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Connecticut Legion leader appointed to U.S. World War One Centennial Commission

By Chris Isleib
Director of Public Affairs, U.S. World War One Centennial Commission

A longtime leader in The American Legion has been appointed to serve on the United States World War One Centennial Commission.

Jack Monahan 400Jack Monahan John D. Monahan of Essex, Conn., was recently selected for the appointment by American Legion National Commander Charles E. Schmidt. Monahan will be officially sworn in as a commissioner at the nation’s capital during the Legion’s Washington Conference in late February.

As representative of the nation’s largest organization of wartime veterans, Monahan joins fellow commissioners Col. Robert J. Dalessandro, chairman; Edward L. Fountain, vice chairman; Jerry L. Hester; Col. Thomas Moe; Ambassador Theodore Sedgwick; Dr. Libby O’Connell; Dr. Monique Seefried; Maj. Gen. Alfred A. Valenzuela; Debra Anderson; Terry Hamby; and Dr. Matthew Naylor.

Monahan replaces the late Commissioner and American Legion representative James Whitfield, who passed away in December 2016.

A 20-year veteran of the U.S. Army, Monahan served in uniform both as an enlisted soldier and as an officer. His military career was wide-ranging, including duties as a rifleman, tank company commander, foreign area expert, staff officer, linguist and arms-control inspector. He holds a bachelor’s degree in history from the University of Rhode Island and a master’s degree in European studies from Cornell University.

Since his retirement from the Army in 1995, Monahan has been active in veterans leadership at the local, state and national levels. He has served as administrator for the Connecticut Soldiers, Sailors and Marines Fund, which provides financial assistance to needy veterans. He is commander of La Place-Champlin American Legion Post 18 in Essex, Conn., which was founded by highly decorated World War One U.S. Army Ambulance Service Pvt. 1st Class Morton C. Tiley.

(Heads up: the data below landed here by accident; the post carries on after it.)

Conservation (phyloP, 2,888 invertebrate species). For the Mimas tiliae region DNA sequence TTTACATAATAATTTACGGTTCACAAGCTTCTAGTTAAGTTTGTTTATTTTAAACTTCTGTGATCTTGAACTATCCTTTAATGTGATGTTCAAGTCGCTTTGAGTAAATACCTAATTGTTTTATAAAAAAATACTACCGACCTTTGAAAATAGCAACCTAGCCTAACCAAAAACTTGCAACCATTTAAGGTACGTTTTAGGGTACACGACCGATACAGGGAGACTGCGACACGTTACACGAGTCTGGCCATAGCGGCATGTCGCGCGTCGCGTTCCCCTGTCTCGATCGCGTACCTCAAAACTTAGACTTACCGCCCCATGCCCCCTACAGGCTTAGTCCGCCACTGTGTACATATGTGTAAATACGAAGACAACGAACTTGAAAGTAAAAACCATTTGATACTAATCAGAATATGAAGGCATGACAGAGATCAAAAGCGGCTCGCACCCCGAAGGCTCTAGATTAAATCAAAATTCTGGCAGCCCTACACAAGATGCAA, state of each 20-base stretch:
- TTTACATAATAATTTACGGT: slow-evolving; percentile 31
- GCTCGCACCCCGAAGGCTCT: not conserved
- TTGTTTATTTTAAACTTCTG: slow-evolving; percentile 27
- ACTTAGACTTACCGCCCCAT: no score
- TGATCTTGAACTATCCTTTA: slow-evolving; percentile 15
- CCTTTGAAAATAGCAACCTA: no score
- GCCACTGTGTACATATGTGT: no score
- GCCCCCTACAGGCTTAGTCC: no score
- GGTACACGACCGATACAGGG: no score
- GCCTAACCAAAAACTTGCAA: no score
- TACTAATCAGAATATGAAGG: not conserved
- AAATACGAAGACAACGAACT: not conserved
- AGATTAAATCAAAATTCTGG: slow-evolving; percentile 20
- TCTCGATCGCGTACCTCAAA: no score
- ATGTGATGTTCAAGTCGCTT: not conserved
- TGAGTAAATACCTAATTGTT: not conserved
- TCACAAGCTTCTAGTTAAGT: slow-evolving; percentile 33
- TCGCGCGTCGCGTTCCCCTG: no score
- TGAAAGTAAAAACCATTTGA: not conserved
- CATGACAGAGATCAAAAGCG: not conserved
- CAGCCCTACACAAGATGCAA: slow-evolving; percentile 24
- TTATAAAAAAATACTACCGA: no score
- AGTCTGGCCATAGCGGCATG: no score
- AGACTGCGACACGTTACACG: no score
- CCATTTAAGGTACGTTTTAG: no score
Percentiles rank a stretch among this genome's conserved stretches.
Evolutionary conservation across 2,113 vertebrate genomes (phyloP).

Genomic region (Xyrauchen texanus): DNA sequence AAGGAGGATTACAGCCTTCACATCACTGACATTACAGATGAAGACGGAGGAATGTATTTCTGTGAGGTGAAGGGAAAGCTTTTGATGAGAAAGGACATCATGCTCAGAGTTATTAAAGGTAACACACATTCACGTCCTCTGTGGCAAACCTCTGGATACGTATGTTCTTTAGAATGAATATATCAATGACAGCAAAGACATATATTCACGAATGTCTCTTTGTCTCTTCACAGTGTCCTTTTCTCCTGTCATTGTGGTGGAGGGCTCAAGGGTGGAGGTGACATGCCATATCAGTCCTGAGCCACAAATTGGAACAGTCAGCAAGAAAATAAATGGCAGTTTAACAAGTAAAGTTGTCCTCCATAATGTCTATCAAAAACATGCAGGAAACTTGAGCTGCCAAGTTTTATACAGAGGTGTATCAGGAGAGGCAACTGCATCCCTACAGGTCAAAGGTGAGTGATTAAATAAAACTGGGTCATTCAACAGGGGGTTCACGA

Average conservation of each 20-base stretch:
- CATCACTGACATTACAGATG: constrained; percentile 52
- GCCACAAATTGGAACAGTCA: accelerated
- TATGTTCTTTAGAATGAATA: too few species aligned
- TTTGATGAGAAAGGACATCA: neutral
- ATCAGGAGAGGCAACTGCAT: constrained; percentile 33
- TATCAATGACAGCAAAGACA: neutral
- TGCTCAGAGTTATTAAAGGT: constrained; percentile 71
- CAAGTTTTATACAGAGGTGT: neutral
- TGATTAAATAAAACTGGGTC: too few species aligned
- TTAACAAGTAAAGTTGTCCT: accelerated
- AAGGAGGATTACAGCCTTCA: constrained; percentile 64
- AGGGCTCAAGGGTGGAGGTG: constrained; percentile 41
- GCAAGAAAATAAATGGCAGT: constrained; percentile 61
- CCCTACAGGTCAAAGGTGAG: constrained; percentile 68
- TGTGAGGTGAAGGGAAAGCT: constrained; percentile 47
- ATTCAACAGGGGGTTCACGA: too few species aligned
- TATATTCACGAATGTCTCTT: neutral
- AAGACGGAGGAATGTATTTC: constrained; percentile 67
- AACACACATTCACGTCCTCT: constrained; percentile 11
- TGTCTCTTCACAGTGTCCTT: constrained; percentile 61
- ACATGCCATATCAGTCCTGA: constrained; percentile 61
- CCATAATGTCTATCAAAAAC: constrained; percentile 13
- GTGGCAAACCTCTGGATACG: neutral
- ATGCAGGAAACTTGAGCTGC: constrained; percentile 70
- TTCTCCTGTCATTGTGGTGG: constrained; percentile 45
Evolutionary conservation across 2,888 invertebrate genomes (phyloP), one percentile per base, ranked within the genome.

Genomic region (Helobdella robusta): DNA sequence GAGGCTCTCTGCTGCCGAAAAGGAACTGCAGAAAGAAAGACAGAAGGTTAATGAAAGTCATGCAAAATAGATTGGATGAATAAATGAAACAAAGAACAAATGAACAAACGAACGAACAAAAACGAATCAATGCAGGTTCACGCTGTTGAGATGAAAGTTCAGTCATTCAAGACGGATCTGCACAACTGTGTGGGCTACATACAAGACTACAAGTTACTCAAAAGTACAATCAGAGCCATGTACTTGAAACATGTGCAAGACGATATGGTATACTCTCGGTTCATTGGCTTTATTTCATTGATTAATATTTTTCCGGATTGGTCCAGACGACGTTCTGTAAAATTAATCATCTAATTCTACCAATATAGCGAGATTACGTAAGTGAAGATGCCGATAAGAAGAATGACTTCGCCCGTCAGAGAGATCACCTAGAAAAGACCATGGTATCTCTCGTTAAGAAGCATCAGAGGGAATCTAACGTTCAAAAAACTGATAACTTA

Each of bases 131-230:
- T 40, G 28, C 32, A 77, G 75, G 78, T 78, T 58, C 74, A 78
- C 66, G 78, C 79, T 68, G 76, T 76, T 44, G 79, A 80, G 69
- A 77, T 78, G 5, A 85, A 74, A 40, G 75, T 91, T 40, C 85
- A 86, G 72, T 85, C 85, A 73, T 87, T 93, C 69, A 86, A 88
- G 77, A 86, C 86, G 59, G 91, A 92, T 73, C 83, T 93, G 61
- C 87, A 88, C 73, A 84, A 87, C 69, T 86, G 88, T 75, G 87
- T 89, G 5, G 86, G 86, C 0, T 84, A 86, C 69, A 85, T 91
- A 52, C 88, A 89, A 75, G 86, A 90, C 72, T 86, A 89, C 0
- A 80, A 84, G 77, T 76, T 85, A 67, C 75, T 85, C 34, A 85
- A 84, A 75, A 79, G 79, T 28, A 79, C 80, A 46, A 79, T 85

Monahan has also served as treasurer for The American Legion Department of Connecticut and has been a member of the national American Legion Finance Commission since 2007.


“We are very pleased to have Mr. Monahan on our team,” United States World War One Centennial Commission Chairman Robert Dalessandro said. “His achievements in the military and with The American Legion speak for themselves, and these experiences make him a perfect candidate for helping us to tell the World War One story.”

“Jack Monahan fully understands the common bond of military service, from the World War One generation that formed The American Legion to our nation’s troops serving today,” American Legion National Commander Schmidt said. “All that The American Legion has done over the last century is inextricably linked to those who served during the Great War and came home, as the founder of Jack Monahan’s post did, to make their communities better. In so many ways, we continue to benefit as a nation from the World War One legacy of service.”’

With a current membership of 2.2 million wartime veterans, The American Legion was founded in 1919 on the four pillars of a strong national security, veterans affairs, Americanism, and youth programs. Legionnaires work for the betterment of their communities through more than 13,000 posts across the nation.


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